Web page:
Whole Wheat Bread Recipe

A few years ago we went on a weekend camping trip with my in-laws. One morning, my sister-in-law, Shayla, made the yummiest French toast using her homemade whole wheat bread. It seriously was soooo delicious! When I asked her for the recipe, I learned that it had been sitting on a shelf in my kitchen, hiding inside a cookbook that my mother-in-law had given me years earlier. I had recently purchased a wheat grinder and I figured this was a great way to break it in.

I’d made bread on occasion prior to that, but I still felt a little like a fish out of water the first time I attempted this recipe. I must have called Shayla three or four times to ask “is it really supposed to look like this?” as I mushed around near-liquid dough on my countertop. That first attempt was nothing short of a disaster, and I vowed I would never use that recipe again. But, visions of yummy French toast danced in my head until I decided to give it one more shot. I knew what not to do, so I embarked on my second attempt armed with a few ideas on how to make my bread a success. And, it WAS a success! AND, I get compliments on it all. the. time. Without further ado, here is the recipe for the most delicious whole wheat bread you’ll ever eat! (my own two cents are in red).

**For those who need a little extra hand-holding like I did my first time around, a picture tutorial is available HERE

Whole Wheat Bread
(credit goes to Myra Holt, who submitted this recipe to the Thatcher-Penrose 1st Ward Cookbook)

1/2 cup warm water
2 TB yeast (I use active dry for this recipe)
12 cups whole wheat flour (I don’t measure any of the flour anymore, other than the 7 cups at the beginning. I just add flour until the consistency is right…slightly sticky.)
5 cups hot water
1 cup powdered milk (optional, but I always use it)
2/3 cup cooking oil
2/3 cup honey
2 TB salt
2 eggs (optional, but I always add it as well)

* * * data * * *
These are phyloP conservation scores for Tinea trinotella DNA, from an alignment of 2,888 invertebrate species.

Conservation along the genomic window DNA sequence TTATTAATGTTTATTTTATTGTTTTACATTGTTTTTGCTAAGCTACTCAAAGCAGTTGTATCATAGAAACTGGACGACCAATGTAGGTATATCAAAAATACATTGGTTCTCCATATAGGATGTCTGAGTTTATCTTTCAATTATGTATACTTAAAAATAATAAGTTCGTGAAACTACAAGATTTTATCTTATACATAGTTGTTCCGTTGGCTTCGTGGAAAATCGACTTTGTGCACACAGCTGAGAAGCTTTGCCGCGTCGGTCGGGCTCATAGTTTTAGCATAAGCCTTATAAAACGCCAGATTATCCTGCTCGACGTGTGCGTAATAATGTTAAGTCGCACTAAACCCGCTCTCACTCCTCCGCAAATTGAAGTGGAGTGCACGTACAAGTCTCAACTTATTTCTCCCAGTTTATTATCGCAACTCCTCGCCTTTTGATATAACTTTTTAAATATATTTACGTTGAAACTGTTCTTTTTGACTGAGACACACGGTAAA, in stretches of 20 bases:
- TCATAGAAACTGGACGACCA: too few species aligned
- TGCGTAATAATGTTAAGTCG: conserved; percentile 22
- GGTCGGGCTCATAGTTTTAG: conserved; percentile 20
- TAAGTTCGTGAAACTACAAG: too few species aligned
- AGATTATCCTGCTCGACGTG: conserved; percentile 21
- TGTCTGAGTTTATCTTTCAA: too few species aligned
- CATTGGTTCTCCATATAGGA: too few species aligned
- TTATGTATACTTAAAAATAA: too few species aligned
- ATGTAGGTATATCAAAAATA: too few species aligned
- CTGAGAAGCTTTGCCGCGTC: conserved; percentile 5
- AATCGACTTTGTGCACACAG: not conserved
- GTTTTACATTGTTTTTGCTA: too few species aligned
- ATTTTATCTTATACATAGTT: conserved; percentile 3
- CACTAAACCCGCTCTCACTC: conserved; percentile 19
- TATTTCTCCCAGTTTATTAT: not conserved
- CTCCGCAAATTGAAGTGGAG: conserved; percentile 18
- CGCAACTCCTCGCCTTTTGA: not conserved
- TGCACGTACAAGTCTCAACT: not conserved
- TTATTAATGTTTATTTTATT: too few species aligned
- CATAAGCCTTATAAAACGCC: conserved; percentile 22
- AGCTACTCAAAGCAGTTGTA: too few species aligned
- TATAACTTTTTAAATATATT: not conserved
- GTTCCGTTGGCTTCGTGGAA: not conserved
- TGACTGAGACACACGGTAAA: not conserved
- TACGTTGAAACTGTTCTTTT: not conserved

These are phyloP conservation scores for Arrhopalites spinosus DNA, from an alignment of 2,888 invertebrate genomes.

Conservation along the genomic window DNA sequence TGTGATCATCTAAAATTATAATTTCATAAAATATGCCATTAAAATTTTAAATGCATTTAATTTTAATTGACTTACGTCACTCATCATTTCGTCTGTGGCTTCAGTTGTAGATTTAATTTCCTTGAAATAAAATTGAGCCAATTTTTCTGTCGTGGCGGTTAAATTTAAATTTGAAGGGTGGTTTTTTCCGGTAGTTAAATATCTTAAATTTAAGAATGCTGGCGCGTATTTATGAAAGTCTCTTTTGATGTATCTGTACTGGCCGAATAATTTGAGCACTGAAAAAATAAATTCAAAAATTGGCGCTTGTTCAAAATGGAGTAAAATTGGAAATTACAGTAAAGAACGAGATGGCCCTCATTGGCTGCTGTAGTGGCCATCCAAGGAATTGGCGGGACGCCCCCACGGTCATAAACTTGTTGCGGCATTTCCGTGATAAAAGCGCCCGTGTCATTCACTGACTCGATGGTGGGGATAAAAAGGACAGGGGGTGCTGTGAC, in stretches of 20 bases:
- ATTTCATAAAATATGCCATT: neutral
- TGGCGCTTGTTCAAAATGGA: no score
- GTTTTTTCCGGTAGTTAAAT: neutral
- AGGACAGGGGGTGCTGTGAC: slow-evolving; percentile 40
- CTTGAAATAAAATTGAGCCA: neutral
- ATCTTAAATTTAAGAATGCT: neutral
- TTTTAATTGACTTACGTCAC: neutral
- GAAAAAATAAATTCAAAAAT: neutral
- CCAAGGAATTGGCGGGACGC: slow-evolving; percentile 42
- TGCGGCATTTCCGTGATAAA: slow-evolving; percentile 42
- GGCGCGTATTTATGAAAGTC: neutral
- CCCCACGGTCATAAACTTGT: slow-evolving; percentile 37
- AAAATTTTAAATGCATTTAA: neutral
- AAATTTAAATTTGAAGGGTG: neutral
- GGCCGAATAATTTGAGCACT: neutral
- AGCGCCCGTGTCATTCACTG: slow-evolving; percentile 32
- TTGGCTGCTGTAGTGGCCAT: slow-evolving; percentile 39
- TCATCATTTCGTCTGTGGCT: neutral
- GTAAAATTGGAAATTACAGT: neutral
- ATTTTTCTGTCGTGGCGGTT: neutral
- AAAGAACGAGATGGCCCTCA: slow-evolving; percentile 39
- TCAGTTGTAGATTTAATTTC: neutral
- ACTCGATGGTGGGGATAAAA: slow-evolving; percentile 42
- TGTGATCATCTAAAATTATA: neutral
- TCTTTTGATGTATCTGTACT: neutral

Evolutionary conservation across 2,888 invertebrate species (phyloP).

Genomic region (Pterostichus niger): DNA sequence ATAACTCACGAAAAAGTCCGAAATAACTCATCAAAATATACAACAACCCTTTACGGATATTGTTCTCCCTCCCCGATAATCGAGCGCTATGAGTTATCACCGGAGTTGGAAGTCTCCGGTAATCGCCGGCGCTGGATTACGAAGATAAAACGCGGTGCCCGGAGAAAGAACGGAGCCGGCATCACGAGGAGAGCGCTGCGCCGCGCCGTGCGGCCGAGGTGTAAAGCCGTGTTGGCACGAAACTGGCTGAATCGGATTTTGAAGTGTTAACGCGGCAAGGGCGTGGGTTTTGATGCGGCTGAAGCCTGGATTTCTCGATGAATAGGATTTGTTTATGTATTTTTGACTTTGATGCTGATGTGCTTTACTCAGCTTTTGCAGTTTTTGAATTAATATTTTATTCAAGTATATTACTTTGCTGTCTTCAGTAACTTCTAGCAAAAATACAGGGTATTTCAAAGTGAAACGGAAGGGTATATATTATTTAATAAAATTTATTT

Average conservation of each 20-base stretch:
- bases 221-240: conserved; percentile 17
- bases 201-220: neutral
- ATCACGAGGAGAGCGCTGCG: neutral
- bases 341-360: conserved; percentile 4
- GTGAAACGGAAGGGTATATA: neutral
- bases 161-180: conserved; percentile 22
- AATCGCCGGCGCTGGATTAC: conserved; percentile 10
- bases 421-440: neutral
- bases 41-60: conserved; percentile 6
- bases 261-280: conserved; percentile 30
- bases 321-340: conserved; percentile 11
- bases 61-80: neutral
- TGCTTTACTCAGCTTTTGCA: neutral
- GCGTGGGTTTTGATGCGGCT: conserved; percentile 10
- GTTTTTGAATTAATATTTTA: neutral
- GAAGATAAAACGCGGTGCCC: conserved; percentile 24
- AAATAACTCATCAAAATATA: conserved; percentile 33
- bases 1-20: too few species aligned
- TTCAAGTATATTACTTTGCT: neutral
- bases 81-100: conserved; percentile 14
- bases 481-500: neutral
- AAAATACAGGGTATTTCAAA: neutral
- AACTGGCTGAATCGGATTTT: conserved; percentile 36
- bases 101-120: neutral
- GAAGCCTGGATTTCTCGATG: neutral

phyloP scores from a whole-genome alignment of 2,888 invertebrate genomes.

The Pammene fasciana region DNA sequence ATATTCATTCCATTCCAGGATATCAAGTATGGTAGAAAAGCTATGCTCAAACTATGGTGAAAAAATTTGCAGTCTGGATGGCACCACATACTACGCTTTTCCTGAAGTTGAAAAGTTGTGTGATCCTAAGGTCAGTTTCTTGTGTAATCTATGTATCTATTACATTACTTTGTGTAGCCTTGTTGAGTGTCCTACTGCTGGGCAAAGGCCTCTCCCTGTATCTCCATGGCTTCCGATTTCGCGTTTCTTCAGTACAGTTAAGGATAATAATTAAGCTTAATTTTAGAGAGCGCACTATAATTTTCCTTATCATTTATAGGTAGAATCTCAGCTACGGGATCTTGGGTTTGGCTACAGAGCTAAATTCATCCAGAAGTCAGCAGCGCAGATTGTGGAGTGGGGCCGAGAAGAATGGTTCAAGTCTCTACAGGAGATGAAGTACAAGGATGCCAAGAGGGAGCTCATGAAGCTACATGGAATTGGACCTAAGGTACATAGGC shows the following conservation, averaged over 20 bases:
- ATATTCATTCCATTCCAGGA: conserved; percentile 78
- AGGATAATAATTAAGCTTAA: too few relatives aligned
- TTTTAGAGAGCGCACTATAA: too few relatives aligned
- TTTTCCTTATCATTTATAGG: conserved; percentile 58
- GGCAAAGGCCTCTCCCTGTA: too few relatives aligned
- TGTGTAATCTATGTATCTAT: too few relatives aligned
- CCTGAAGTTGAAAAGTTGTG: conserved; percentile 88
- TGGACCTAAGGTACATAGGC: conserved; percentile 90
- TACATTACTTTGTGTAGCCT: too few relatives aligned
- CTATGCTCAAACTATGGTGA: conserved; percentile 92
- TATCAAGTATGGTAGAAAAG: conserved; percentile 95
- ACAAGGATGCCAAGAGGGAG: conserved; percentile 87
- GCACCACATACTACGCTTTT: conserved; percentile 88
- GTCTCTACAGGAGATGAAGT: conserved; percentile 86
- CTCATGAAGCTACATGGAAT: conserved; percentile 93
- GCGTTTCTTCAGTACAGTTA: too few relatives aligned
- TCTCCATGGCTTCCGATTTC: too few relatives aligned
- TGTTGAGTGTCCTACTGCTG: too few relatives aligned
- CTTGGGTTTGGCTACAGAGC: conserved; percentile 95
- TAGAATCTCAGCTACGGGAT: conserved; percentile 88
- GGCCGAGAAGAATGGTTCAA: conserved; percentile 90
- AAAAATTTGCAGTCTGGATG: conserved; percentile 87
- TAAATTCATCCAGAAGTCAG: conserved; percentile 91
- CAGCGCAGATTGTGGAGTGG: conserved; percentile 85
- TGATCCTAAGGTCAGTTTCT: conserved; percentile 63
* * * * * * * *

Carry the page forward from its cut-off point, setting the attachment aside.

I also throw in a cup of ground flax to increase the fiber content. You’ll use a little less flour if you add the flax. Adding flax ups the nutritional content of your bread, but won’t affect the taste at all. If you use golden flax, you can barely even see it in your baked bread. I’ve also found that it helps keep my bread more moist.

Dissolve yeast in 1/2 cup warm water and set aside. Combine and beat 7 cups of flour, powedered milk and 5 cups hot water for ten minutes (this is a very important step to develop gluten). Add oil, honey, salt, and eggs and beat until blended. Add yeast mixture and blend. Then add 5 cups of flour. Mix by hand (I don’t do this yet…the dough is still way too sticky for me at this point, so I add several cups more flour while it’s still in my KitchenAid…once it’s not too sticky to handle, I take it out to knead by hand and it usually takes about 1 cup of flour during hand kneading to get it to the right consistencey). Let rise. Punch down and knead for about 3 minutes. Let rise again. Punch down and divide into loaves. Let rest 10 minutes and shape into loaves. Let rise until doubled. Bake at 375 degrees for 15 minutes, then turn heat down to 350 degrees and bake for 20 minutes longer. Makes 4 loaves.


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